What prompted you to start a chicken keeping blog?

I had started my Facebook page about a year before I started the blog. We had gotten our first chickens and I was posting photos of them on my personal Facebook page – and finally my friends started saying, "We're unfriending you if you post one more picture of a chicken!", so I picked a name out of the air (Fresh Eggs Daily) and started a chicken-centric Facebook page where I could share my chicken photos with people who would appreciate them.

People started following and asking questions, and I soon realized that I was answering the same questions over and over day after day. The problem with Facebook is that once something moves off the first page, it's virtually impossible to find, so a blog just seemed a much more organized, efficient way to archive some of the answers to the questions I got asked all the time. I figured I would write up maybe 20 or 25 posts on the common topics and be done with it and then just be able to direct readers to the links when they asked questions. Well, nearly five years, more than 600 posts later, I still have more topics I want to tackle!

What role did your chickens play in that decision?

Obviously the chickens played the starring role in the decision to start both my Facebook page and my blog. I grew up across the street from my grandparents' chicken farm and raised chickens as a kid, so I guess this really is my destiny.

How did you attract followers? Sponsors?

At the time I started my Facebook page and blog, backyard chicken keeping was just beginning to take off. It's a booming niche right now and many more pages and blogs have been popping up year after year. I think I had a distinct advantage though starting when I did because there really weren't many of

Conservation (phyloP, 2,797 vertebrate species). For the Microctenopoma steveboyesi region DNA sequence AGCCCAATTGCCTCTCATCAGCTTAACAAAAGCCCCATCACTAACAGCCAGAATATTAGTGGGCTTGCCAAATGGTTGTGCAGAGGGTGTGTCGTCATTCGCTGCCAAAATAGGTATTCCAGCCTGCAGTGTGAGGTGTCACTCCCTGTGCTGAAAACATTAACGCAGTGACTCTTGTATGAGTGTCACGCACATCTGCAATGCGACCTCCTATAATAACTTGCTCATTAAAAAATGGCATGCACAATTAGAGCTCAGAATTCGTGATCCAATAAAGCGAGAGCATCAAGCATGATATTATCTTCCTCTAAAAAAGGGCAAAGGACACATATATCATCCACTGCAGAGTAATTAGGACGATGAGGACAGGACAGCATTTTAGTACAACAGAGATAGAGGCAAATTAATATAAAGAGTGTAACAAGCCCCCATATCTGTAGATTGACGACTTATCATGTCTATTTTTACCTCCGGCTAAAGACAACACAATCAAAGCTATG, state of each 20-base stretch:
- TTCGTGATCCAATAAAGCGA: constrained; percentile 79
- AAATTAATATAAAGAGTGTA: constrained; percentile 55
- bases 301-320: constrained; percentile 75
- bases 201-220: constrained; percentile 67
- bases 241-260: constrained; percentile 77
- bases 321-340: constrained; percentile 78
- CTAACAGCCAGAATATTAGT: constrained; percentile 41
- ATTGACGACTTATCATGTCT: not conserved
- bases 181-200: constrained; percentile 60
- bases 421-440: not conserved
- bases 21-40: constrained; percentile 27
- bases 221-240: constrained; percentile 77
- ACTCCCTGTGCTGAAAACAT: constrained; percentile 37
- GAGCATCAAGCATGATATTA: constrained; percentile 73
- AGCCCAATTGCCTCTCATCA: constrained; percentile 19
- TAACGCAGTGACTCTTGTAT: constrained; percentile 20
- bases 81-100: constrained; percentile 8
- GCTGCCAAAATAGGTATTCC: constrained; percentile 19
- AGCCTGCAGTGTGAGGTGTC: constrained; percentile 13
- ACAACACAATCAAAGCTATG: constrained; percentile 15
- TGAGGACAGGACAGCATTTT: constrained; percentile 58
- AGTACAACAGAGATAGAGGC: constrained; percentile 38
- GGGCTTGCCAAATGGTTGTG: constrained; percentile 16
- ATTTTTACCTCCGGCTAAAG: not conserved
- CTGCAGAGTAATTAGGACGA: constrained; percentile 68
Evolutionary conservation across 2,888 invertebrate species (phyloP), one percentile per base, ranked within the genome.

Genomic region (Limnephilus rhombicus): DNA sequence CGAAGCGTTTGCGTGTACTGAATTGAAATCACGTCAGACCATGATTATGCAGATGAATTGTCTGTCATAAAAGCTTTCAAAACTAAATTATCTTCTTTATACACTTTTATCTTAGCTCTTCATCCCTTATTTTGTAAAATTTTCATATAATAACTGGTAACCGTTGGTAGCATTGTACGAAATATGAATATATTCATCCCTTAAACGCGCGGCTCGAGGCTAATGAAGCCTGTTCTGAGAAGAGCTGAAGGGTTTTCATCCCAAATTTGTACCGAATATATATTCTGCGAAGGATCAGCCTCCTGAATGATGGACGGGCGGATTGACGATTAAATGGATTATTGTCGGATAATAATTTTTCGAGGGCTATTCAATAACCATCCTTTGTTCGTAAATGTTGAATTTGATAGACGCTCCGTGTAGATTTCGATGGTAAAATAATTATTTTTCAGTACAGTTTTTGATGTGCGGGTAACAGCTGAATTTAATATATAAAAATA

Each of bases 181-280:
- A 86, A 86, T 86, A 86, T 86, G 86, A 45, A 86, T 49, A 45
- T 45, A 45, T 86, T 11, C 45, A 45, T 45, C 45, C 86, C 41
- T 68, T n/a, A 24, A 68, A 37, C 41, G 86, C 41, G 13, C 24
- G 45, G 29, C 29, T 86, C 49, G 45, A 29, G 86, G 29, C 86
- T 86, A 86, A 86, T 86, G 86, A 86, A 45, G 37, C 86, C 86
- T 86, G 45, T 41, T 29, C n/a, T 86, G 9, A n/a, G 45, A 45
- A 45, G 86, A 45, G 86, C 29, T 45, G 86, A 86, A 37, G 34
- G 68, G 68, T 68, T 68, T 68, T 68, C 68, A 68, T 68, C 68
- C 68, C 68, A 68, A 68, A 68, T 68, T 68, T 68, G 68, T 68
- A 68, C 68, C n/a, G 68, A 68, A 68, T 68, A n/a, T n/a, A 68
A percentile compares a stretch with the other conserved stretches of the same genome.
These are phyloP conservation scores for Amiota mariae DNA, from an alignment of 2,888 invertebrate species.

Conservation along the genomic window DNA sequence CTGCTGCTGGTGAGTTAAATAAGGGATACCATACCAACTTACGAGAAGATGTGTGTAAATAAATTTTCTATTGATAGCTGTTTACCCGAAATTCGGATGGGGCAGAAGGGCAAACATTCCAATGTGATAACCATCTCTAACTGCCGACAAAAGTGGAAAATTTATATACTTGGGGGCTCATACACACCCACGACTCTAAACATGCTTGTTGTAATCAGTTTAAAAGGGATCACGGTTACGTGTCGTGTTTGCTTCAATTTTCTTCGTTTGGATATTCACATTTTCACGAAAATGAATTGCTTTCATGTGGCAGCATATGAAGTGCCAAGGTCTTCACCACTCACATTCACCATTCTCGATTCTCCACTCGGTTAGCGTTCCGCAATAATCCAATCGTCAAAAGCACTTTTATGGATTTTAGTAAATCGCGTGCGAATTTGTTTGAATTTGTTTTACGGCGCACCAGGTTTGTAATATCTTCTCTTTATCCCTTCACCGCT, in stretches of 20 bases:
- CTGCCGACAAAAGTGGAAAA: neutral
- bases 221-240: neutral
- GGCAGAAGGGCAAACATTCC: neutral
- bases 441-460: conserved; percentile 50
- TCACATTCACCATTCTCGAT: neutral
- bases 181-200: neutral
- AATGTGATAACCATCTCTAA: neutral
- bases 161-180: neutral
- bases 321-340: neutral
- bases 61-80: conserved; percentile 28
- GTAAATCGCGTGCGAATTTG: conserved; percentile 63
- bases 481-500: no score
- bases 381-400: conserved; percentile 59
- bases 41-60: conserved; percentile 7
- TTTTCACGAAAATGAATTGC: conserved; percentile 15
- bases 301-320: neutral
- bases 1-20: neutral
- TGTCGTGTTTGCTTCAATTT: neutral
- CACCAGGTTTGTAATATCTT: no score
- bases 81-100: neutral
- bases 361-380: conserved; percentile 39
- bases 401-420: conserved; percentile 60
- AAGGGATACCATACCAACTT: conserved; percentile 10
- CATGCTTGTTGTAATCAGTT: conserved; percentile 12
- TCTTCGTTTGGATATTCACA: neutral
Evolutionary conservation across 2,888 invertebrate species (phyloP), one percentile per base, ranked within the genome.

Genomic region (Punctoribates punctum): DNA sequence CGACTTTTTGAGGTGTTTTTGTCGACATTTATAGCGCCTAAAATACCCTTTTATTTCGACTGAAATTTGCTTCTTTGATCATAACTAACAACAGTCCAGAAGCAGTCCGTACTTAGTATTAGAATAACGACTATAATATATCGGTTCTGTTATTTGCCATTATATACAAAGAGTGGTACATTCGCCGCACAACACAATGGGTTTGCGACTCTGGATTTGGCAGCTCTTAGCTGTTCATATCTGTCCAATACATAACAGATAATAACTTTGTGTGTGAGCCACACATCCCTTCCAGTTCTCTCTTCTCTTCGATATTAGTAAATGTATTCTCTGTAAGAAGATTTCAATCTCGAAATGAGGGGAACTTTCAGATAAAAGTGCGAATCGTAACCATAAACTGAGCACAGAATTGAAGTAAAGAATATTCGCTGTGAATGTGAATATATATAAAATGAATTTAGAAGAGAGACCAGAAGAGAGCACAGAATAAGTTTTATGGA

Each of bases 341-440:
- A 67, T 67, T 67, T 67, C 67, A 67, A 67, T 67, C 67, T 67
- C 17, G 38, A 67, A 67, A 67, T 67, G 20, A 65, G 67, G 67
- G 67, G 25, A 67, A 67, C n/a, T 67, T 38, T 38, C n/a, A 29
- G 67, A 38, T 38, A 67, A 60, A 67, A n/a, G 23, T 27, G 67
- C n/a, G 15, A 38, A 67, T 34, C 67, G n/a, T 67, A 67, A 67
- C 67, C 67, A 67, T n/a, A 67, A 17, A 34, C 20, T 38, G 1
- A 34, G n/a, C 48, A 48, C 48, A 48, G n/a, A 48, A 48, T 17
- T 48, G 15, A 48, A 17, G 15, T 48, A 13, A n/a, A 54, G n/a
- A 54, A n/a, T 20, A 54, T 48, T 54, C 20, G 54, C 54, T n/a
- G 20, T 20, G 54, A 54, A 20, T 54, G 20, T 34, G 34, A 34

us doing it at that time – and the fact that I focused on natural methods, and talked all about old-timers methods and old wives tales really resonated with so many people who were raising chickens in part to know what they were eating and ensure they were feeding their families the healthiest food they can, so alternatives to conventional medications and antibiotics really spoke to my readers.

My blog quickly became one of the most well-read sites focusing on backyard chickens and my readership just continued to grow, as did my Facebook following. My Facebook page has nearly 600,000 likes right now and is THE largest chicken keeping page by a long shot. Sponsors quickly started to notice my following. I did have to pound the pavement at first of course, reaching out to companies and trying to convince them to work with me, but now my reputation and popularity has made it so that usually I am sought out by the companies.

From the beginning, I have been very picky about the companies I work with, I only recommend good-quality products – most of which I personally use myself – and my readers have come to trust what I use and recommend. And companies realize that. It's a win-win because I certainly couldn't afford to sit at home and post cute chicken photos on Facebook all day! I need to earn a living, like most of us do, and I am very fortunate to be able to do it from my kitchen table, doing something I really enjoy and am passionate about.

Can you please describe the transition process from blog to book? Was is easy? Difficult? Do you have any helpful advice for that process?

My first book, in many ways, is a compilation of my blog posts, but of course even though the information is the same, a book reads one way and a blog reads another, so the rewriting process took month and months. I had a wonderful editor and because of her tutelage, I have become a better writing in general as a result of writing my books. My second book on ducks was a lot more original content since I really haven't written much about ducks on my blog, but I find the process of writing to be extremely challenging, rewarding and almost therapeutic, so I enjoyed that process just as much.